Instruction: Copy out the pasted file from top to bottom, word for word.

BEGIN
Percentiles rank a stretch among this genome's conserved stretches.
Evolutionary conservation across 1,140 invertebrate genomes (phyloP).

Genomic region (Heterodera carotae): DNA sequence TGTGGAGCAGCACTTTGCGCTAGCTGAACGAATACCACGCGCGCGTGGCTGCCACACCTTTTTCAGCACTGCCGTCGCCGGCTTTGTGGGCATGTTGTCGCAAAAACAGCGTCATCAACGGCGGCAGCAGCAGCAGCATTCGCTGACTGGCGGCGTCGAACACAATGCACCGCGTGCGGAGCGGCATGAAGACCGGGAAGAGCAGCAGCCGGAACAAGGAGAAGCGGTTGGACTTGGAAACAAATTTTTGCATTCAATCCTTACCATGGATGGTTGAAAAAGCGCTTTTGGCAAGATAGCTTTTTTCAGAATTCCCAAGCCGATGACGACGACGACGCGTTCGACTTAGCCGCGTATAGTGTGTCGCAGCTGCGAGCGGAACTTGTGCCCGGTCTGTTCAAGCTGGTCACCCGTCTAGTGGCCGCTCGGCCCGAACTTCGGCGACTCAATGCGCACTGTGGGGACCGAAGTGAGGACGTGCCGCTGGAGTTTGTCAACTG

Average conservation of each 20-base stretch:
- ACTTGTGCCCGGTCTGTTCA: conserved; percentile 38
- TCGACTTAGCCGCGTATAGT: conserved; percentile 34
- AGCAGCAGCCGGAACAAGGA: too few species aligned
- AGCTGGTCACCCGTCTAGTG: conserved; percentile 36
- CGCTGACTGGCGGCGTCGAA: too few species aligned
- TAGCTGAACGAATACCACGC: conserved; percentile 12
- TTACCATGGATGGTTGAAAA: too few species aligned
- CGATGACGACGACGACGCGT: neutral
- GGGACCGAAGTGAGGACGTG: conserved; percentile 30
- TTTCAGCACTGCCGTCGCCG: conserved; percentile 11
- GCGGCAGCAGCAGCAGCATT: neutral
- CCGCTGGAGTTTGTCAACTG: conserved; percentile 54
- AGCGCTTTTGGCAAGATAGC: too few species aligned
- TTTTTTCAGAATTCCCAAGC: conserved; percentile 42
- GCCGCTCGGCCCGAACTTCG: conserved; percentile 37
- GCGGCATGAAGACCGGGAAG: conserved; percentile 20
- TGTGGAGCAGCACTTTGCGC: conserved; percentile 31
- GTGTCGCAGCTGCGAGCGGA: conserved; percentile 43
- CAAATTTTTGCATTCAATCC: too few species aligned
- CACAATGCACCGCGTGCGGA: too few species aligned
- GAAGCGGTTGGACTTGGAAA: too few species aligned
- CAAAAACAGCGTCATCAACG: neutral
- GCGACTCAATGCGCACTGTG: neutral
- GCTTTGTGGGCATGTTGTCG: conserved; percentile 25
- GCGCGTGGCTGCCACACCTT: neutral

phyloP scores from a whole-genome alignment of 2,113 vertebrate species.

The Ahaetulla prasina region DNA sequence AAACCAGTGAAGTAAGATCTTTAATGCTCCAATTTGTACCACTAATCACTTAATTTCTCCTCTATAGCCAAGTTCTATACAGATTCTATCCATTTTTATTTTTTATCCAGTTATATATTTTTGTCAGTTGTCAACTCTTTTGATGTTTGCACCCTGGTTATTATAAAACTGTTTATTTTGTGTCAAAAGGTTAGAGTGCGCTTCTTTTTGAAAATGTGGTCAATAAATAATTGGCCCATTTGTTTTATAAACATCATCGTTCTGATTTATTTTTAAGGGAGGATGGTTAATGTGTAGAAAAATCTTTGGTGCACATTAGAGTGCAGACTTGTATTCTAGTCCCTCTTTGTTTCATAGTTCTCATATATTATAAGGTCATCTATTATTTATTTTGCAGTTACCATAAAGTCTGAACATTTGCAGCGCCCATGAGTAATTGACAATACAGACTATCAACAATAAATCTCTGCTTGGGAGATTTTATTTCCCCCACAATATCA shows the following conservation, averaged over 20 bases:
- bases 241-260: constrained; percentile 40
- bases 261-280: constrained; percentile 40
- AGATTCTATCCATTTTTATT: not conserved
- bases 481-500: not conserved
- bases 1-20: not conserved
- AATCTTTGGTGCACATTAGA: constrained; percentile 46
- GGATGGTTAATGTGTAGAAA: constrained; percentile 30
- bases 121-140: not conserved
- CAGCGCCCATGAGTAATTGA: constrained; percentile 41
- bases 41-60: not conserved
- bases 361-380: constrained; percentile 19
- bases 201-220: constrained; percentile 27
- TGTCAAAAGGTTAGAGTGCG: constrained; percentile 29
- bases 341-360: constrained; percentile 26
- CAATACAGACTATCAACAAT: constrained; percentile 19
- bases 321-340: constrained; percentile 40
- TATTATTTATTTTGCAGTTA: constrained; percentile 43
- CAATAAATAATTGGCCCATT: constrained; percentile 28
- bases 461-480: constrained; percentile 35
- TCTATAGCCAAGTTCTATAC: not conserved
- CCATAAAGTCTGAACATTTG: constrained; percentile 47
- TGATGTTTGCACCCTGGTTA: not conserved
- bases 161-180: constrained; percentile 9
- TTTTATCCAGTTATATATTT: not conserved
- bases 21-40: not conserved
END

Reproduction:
Percentiles rank a stretch among this genome's conserved stretches.
Evolutionary conservation across 1,140 invertebrate genomes (phyloP).

Genomic region (Heterodera carotae): DNA sequence TGTGGAGCAGCACTTTGCGCTAGCTGAACGAATACCACGCGCGCGTGGCTGCCACACCTTTTTCAGCACTGCCGTCGCCGGCTTTGTGGGCATGTTGTCGCAAAAACAGCGTCATCAACGGCGGCAGCAGCAGCAGCATTCGCTGACTGGCGGCGTCGAACACAATGCACCGCGTGCGGAGCGGCATGAAGACCGGGAAGAGCAGCAGCCGGAACAAGGAGAAGCGGTTGGACTTGGAAACAAATTTTTGCATTCAATCCTTACCATGGATGGTTGAAAAAGCGCTTTTGGCAAGATAGCTTTTTTCAGAATTCCCAAGCCGATGACGACGACGACGCGTTCGACTTAGCCGCGTATAGTGTGTCGCAGCTGCGAGCGGAACTTGTGCCCGGTCTGTTCAAGCTGGTCACCCGTCTAGTGGCCGCTCGGCCCGAACTTCGGCGACTCAATGCGCACTGTGGGGACCGAAGTGAGGACGTGCCGCTGGAGTTTGTCAACTG

Average conservation of each 20-base stretch:
- ACTTGTGCCCGGTCTGTTCA: conserved; percentile 38
- TCGACTTAGCCGCGTATAGT: conserved; percentile 34
- AGCAGCAGCCGGAACAAGGA: too few species aligned
- AGCTGGTCACCCGTCTAGTG: conserved; percentile 36
- CGCTGACTGGCGGCGTCGAA: too few species aligned
- TAGCTGAACGAATACCACGC: conserved; percentile 12
- TTACCATGGATGGTTGAAAA: too few species aligned
- CGATGACGACGACGACGCGT: neutral
- GGGACCGAAGTGAGGACGTG: conserved; percentile 30
- TTTCAGCACTGCCGTCGCCG: conserved; percentile 11
- GCGGCAGCAGCAGCAGCATT: neutral
- CCGCTGGAGTTTGTCAACTG: conserved; percentile 54
- AGCGCTTTTGGCAAGATAGC: too few species aligned
- TTTTTTCAGAATTCCCAAGC: conserved; percentile 42
- GCCGCTCGGCCCGAACTTCG: conserved; percentile 37
- GCGGCATGAAGACCGGGAAG: conserved; percentile 20
- TGTGGAGCAGCACTTTGCGC: conserved; percentile 31
- GTGTCGCAGCTGCGAGCGGA: conserved; percentile 43
- CAAATTTTTGCATTCAATCC: too few species aligned
- CACAATGCACCGCGTGCGGA: too few species aligned
- GAAGCGGTTGGACTTGGAAA: too few species aligned
- CAAAAACAGCGTCATCAACG: neutral
- GCGACTCAATGCGCACTGTG: neutral
- GCTTTGTGGGCATGTTGTCG: conserved; percentile 25
- GCGCGTGGCTGCCACACCTT: neutral

phyloP scores from a whole-genome alignment of 2,113 vertebrate species.

The Ahaetulla prasina region DNA sequence AAACCAGTGAAGTAAGATCTTTAATGCTCCAATTTGTACCACTAATCACTTAATTTCTCCTCTATAGCCAAGTTCTATACAGATTCTATCCATTTTTATTTTTTATCCAGTTATATATTTTTGTCAGTTGTCAACTCTTTTGATGTTTGCACCCTGGTTATTATAAAACTGTTTATTTTGTGTCAAAAGGTTAGAGTGCGCTTCTTTTTGAAAATGTGGTCAATAAATAATTGGCCCATTTGTTTTATAAACATCATCGTTCTGATTTATTTTTAAGGGAGGATGGTTAATGTGTAGAAAAATCTTTGGTGCACATTAGAGTGCAGACTTGTATTCTAGTCCCTCTTTGTTTCATAGTTCTCATATATTATAAGGTCATCTATTATTTATTTTGCAGTTACCATAAAGTCTGAACATTTGCAGCGCCCATGAGTAATTGACAATACAGACTATCAACAATAAATCTCTGCTTGGGAGATTTTATTTCCCCCACAATATCA shows the following conservation, averaged over 20 bases:
- bases 241-260: constrained; percentile 40
- bases 261-280: constrained; percentile 40
- AGATTCTATCCATTTTTATT: not conserved
- bases 481-500: not conserved
- bases 1-20: not conserved
- AATCTTTGGTGCACATTAGA: constrained; percentile 46
- GGATGGTTAATGTGTAGAAA: constrained; percentile 30
- bases 121-140: not conserved
- CAGCGCCCATGAGTAATTGA: constrained; percentile 41
- bases 41-60: not conserved
- bases 361-380: constrained; percentile 19
- bases 201-220: constrained; percentile 27
- TGTCAAAAGGTTAGAGTGCG: constrained; percentile 29
- bases 341-360: constrained; percentile 26
- CAATACAGACTATCAACAAT: constrained; percentile 19
- bases 321-340: constrained; percentile 40
- TATTATTTATTTTGCAGTTA: constrained; percentile 43
- CAATAAATAATTGGCCCATT: constrained; percentile 28
- bases 461-480: constrained; percentile 35
- TCTATAGCCAAGTTCTATAC: not conserved
- CCATAAAGTCTGAACATTTG: constrained; percentile 47
- TGATGTTTGCACCCTGGTTA: not conserved
- bases 161-180: constrained; percentile 9
- TTTTATCCAGTTATATATTT: not conserved
- bases 21-40: not conserved